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How Does One Get PTSD?

Mark John

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How Does One Get PTSD

Photo by Kristina Tripkovic on Unsplash

Post-traumatic stress disorder or PTSD is a mental health condition that develops after experiencing an extended traumatic experience or following a terrifying event. These psychologically traumatic events include natural disasters, war, or going through situations that make you feel intense fear or helplessness. After these traumatic events, many people find it temporarily hard to adjust and cope with their traumatic experiences.

Many people after going through traumatic events will temporarily find it hard to cope and adjust. However, they should gradually be able to feel better as time passes. If this doesn’t happen, and instead symptoms such as severe anxiety, nightmares, and flashbacks of the events keep getting worse, this is indeed a sign of PTSD. Here’s a guide on the most common causes and symptoms of PTSD.

Causes Of PTSD

Between every 1 to 3 individuals who go through severe trauma will at one point suffer from PTSD. While the situations that might lead to PTSD vary from one individual to another, certain events do stand out. Here’s an overview of the most common traumatic events that lead to PTSD;

  • Sexual or physical abuse
  • Serious car accidents
  • Going through violence such as during war and conflict
  • Being diagnosed with a severe and life-threatening condition such as cancer
  • Being bullied, abused, or harassed, for example, sexism, racism, or domestic or childhood abuse
  • Torture
  • Seeing others killed or hurt
  • Being kidnapped and
  • Loss of a loved one Traumatic childbirth, either as a partner or mother witnessing distressing birth

The human body has developed traumatic stress reactions which have been embedded in us over time to help one cope with a stressful event. This stress response to trauma is usually the body’s natural response to safeguard you from danger. It’s later after that you’ll try and replay the frightening event in your head to try and make sense of it. This is usually the standard approach for dealing with any stressful event.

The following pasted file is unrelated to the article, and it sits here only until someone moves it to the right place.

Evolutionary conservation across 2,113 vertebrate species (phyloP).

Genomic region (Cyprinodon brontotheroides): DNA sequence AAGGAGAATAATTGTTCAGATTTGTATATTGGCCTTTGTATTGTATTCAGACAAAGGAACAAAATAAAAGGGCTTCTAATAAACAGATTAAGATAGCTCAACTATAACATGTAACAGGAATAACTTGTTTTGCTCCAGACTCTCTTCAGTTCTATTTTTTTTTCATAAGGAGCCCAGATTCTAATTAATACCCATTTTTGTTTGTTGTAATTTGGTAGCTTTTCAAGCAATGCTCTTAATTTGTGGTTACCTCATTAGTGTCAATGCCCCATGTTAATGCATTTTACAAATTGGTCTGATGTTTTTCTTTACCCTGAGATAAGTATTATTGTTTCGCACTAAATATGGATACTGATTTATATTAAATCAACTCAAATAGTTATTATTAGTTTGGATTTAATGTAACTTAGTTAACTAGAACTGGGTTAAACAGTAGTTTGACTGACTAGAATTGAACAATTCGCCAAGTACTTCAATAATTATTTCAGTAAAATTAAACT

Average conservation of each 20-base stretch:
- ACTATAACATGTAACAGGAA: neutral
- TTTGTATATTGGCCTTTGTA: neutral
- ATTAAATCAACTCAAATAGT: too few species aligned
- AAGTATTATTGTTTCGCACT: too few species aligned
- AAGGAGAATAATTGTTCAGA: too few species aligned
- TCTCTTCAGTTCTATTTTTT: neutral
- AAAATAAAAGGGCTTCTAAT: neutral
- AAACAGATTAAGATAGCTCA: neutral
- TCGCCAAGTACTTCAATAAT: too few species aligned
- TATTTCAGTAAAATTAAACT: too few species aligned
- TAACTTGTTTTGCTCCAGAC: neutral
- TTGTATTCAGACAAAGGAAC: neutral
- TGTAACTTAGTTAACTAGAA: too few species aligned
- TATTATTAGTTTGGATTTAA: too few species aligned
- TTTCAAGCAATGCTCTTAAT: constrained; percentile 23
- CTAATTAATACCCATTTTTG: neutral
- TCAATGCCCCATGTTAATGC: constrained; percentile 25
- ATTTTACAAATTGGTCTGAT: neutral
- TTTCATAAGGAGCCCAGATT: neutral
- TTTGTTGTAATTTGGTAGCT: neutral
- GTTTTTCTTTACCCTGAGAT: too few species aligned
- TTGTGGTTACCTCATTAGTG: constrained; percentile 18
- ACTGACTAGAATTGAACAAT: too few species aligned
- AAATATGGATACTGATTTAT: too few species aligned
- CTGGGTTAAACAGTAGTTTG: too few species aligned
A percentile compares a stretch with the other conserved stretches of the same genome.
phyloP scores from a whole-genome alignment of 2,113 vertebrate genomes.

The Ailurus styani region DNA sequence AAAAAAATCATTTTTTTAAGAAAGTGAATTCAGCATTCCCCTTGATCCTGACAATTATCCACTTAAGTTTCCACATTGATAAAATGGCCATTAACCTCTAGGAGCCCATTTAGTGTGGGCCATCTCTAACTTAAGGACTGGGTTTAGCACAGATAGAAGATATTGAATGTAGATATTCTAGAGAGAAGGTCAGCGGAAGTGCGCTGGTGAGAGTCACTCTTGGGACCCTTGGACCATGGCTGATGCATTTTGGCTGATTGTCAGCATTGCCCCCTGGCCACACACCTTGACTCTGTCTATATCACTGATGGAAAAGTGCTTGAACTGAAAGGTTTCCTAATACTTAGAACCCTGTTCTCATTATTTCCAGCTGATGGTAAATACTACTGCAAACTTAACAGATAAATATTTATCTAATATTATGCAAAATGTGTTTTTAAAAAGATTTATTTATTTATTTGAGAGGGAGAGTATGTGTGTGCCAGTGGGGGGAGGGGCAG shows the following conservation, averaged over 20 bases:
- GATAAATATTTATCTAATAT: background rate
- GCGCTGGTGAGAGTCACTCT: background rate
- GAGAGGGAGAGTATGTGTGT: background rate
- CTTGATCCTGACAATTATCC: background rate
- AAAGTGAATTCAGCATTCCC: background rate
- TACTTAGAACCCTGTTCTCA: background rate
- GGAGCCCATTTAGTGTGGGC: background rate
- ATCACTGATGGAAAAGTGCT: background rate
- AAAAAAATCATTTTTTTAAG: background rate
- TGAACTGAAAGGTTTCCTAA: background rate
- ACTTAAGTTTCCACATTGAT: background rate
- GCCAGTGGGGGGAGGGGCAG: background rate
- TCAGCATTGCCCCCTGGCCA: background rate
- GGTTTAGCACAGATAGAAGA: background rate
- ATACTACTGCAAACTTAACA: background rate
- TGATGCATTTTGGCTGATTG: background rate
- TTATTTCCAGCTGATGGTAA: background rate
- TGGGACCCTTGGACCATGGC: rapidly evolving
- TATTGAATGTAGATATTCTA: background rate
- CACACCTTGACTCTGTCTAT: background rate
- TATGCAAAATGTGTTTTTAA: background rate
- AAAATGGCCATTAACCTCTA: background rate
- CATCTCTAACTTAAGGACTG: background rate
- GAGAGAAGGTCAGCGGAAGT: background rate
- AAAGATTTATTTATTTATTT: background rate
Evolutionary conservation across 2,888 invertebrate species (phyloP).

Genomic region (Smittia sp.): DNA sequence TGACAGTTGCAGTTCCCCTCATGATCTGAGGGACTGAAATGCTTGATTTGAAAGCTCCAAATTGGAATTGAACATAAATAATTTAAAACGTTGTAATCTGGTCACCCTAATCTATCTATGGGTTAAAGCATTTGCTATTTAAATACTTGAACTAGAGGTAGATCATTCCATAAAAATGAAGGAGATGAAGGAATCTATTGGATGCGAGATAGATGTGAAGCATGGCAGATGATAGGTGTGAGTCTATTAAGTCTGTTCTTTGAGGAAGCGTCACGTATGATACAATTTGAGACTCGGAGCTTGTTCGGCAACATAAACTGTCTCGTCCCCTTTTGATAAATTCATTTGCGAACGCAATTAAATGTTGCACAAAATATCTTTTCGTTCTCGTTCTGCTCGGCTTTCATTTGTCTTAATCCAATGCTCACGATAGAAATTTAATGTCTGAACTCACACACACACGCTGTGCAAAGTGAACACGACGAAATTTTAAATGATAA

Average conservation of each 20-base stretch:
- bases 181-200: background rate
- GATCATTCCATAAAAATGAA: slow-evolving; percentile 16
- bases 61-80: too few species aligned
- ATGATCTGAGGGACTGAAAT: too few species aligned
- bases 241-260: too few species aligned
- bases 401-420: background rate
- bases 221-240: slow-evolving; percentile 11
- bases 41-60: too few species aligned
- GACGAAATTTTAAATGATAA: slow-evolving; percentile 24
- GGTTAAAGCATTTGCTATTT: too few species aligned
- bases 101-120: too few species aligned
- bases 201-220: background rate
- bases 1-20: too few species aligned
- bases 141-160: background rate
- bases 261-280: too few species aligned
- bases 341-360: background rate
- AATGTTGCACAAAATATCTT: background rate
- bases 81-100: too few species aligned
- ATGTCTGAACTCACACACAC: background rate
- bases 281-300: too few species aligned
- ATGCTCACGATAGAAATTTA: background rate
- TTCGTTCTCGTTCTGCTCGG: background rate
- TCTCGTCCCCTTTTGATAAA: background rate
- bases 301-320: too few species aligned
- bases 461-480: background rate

Following a traumatic event, persons suffering from PTSD experience reactions such as anger, guilt, nervousness, shock, and fear. These symptoms then keep worsening over time hence preventing the individual from going about with their normal daily duties.

Who’s At Risk For Developing PTSD

It’s yet to be fully understood why individuals can go through a stressful event yet not all of them end up suffering from PTSD. With that said, a couple of things increase the chances of you ending up with PTSD after a traumatic event, and this include;

  • Lack of support from your family or friends
  • Suffering from anxiety or depression
  • Genetic factors such as having a parent with mental health issues

Being able to identify the symptoms of PTSD is essential as this helps think what’s the best treatment possible. The most common symptoms include;

  • Negative thoughts and mood: This refers to the feelings and thoughts linked to estrangement, blame, and memory problems of the traumatic event. As a result, you end up having a hard time maintaining close relationships, being hopeless about the future, feeling emotionally numb, and not being interested in activities you enjoyed in the past.
  • Avoidance: This manifests itself by avoiding people, activities, or people who remind you of the distressing event. You also don’t want to discuss the traumatic event with anyone.
  • Increased arousal: The most common symptoms include having a hard time sleeping, concentration, being easily irritable, showing excessive emotions, and outbursts of anger. You also might suffer from rapid breathing, muscle tension, diarrhea, nausea, as well as increased heart rate and blood pressure.

SEE ALSO: 5 Hobbies for a Mental Health Boost

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